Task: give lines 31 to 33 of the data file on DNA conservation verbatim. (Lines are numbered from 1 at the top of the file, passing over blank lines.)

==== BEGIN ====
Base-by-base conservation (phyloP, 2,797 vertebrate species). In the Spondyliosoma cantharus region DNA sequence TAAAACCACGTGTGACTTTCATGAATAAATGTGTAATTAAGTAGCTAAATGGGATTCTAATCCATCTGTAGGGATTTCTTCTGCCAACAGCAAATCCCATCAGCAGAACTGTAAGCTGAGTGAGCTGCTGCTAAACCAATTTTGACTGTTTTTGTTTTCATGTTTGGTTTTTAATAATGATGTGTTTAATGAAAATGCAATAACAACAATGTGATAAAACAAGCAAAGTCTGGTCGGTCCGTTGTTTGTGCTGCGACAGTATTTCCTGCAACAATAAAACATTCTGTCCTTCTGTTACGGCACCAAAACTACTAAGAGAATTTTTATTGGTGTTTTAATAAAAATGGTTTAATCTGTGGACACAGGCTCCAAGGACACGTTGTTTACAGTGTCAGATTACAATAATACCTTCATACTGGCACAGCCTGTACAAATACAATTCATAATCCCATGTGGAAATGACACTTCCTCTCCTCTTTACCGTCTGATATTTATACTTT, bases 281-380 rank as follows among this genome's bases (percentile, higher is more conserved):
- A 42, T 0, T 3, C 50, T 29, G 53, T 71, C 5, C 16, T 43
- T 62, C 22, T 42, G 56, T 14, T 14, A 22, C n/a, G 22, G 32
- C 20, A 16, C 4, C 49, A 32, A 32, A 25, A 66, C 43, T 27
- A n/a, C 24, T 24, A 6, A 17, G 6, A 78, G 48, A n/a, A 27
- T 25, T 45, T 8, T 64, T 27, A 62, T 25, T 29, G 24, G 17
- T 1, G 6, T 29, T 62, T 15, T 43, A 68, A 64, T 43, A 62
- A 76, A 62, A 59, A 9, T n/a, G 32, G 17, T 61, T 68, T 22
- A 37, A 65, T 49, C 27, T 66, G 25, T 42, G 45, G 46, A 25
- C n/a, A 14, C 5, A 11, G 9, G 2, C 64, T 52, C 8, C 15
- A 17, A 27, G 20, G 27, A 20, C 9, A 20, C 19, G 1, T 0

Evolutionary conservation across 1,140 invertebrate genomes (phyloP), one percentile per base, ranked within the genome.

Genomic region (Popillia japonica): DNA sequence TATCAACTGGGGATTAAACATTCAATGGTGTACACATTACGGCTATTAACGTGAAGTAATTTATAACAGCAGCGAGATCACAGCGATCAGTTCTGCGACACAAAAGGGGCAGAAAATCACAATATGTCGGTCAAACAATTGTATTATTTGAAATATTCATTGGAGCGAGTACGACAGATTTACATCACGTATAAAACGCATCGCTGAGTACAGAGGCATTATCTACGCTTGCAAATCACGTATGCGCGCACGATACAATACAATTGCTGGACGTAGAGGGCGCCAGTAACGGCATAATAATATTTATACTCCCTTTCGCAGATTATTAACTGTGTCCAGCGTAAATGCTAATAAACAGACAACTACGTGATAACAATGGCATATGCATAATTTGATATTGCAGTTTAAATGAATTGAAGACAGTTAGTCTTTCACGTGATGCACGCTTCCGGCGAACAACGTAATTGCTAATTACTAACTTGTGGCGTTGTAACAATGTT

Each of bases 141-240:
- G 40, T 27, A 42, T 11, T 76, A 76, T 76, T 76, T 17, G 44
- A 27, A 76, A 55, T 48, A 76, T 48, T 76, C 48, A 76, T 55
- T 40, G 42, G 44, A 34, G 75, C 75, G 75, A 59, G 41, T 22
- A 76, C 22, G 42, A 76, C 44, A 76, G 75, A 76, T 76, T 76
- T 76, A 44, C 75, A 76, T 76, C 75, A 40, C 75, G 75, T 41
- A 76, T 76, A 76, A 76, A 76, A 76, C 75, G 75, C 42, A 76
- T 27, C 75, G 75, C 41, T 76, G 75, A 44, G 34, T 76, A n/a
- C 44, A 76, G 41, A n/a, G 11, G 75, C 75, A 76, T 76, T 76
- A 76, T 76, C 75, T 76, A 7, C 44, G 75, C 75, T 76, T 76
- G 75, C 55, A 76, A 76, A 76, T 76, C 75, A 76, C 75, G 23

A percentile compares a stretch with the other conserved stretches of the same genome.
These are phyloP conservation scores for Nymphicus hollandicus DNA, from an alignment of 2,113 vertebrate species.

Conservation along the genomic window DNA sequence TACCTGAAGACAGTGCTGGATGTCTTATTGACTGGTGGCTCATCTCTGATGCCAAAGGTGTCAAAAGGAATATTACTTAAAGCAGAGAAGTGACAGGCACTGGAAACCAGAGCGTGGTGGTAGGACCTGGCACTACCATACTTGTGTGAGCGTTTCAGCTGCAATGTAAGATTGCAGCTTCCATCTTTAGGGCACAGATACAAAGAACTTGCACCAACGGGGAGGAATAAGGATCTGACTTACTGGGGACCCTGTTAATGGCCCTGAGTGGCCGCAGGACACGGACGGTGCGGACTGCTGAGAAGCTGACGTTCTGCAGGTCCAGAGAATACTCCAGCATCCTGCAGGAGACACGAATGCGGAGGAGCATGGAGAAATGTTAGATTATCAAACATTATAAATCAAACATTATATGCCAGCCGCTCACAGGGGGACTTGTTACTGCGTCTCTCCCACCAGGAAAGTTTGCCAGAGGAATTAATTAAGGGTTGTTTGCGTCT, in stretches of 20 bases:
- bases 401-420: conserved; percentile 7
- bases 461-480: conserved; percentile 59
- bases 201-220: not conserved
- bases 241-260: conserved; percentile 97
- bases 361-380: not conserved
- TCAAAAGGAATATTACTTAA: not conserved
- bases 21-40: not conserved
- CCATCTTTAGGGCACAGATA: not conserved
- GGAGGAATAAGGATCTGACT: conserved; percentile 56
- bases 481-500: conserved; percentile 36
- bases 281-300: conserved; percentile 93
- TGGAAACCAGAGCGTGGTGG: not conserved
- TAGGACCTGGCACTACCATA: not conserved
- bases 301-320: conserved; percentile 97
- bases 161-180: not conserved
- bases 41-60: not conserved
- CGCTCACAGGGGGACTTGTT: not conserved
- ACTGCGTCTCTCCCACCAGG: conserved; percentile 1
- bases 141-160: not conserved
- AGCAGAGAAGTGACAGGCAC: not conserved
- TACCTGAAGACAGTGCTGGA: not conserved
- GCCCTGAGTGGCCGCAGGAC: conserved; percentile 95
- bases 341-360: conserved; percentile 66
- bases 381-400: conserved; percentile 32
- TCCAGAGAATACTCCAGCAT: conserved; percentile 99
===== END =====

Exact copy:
- bases 241-260: conserved; percentile 97
- bases 361-380: not conserved
- TCAAAAGGAATATTACTTAA: not conserved